Also known as:

Dorado, Dolphinfish

Did you know?

Mahimahi is actually Hawaiian for “dolphinfish,” a moniker derived from the fish’s habit of swimming ahead of sailing ships? The iridescent greenish–blue back and gold or silver body make the mahimahi one of the most beautiful fish to swim in the sea. The mahimahi used to be simply a “bonus catch” from purposeful fishing of tuna and swordfish. Nowadays, it is solely pursued by longline fisheries in tropical and subtropical waters around the world. Its average market weight is five pounds, though it can reach up to 50 pounds.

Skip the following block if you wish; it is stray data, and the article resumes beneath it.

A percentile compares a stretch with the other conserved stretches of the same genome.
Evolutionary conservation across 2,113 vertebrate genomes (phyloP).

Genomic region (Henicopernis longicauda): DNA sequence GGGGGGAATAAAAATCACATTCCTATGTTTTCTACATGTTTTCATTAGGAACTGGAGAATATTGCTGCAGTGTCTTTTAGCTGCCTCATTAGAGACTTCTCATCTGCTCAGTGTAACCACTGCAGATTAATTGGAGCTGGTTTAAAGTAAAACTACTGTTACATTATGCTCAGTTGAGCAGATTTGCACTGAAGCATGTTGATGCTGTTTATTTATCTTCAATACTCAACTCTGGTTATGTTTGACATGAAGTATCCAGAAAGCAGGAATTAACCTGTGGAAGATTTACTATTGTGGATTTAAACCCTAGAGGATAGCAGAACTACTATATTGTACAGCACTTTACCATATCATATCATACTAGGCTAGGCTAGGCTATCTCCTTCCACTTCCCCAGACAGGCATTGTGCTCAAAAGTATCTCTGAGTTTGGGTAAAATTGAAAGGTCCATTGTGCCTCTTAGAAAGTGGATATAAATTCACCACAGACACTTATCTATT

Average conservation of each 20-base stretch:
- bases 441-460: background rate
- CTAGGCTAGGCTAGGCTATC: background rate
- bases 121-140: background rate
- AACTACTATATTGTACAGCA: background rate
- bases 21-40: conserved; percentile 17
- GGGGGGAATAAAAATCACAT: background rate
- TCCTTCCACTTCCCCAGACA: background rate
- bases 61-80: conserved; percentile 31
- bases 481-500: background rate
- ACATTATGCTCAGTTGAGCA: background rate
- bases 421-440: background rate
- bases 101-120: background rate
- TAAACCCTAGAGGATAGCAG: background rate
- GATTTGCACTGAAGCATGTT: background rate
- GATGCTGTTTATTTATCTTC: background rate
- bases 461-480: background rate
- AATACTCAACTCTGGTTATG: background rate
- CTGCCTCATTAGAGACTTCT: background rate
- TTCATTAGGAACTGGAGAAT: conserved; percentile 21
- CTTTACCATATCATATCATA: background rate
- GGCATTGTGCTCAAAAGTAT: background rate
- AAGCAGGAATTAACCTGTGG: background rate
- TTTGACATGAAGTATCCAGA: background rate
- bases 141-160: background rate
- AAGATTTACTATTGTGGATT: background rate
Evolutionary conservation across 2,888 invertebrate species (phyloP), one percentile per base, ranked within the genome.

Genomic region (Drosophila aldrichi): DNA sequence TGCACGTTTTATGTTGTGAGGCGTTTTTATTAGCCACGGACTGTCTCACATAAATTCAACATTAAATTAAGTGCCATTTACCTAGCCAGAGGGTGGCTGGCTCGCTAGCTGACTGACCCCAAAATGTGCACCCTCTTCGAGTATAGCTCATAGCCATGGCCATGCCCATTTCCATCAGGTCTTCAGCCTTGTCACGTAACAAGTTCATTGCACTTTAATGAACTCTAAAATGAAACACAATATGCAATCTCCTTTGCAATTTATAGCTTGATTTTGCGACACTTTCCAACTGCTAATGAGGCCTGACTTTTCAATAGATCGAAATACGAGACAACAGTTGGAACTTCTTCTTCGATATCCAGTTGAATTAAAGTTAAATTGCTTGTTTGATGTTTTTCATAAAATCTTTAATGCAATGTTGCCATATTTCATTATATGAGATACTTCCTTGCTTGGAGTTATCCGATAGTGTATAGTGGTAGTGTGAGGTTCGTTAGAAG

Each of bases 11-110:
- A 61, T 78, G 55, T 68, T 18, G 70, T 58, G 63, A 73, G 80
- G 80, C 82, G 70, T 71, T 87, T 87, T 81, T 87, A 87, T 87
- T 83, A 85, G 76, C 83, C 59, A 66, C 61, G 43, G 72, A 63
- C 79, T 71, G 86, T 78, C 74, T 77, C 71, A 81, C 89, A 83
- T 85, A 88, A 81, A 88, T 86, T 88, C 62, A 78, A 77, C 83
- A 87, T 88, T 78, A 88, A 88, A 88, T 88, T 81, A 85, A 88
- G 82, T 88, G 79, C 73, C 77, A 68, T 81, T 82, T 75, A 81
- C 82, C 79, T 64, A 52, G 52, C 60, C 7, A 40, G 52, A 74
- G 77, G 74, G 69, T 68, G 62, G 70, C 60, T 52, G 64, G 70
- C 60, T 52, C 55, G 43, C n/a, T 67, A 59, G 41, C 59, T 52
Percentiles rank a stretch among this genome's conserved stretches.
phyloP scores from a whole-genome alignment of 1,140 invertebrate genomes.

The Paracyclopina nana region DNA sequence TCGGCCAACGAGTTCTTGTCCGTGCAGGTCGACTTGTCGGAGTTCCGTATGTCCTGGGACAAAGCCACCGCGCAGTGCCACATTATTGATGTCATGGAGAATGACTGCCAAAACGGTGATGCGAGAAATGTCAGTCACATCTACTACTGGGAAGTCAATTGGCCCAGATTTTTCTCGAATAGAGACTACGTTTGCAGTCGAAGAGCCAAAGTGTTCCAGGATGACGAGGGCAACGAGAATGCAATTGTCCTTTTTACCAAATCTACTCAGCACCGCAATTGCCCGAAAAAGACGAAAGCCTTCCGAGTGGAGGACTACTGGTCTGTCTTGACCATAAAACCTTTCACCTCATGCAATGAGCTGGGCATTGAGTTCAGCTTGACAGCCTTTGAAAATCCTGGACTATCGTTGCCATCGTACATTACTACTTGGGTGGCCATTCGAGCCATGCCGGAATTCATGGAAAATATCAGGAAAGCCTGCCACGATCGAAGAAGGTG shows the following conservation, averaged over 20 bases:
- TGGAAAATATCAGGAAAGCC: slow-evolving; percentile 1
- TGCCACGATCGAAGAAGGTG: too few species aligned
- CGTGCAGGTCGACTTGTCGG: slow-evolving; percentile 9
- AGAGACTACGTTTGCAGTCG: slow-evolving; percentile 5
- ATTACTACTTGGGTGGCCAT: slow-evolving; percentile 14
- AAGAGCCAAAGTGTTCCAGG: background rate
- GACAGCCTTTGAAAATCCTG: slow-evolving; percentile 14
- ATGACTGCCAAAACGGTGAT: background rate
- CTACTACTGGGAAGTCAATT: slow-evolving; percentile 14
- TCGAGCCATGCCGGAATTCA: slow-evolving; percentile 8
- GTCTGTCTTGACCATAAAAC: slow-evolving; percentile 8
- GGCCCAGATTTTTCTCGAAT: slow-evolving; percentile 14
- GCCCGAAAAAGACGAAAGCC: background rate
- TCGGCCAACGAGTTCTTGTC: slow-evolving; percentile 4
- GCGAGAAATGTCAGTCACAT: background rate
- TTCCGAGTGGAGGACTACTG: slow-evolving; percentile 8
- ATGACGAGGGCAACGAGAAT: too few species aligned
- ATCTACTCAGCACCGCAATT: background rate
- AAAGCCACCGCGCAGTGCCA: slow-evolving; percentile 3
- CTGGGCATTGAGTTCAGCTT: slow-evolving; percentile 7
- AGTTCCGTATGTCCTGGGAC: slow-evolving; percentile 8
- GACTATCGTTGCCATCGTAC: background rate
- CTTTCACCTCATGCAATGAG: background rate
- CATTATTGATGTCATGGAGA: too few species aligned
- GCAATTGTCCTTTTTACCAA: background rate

Cooking Methods:
Bake, Broil, Grill, Saute, Fry

Cooking Tips:

Mahi performs well on the grill. Though it is not an oily fish, the meat remains nicely moist and can hold up even to blackening. Mahi has a thick skin that should be removed before cooking.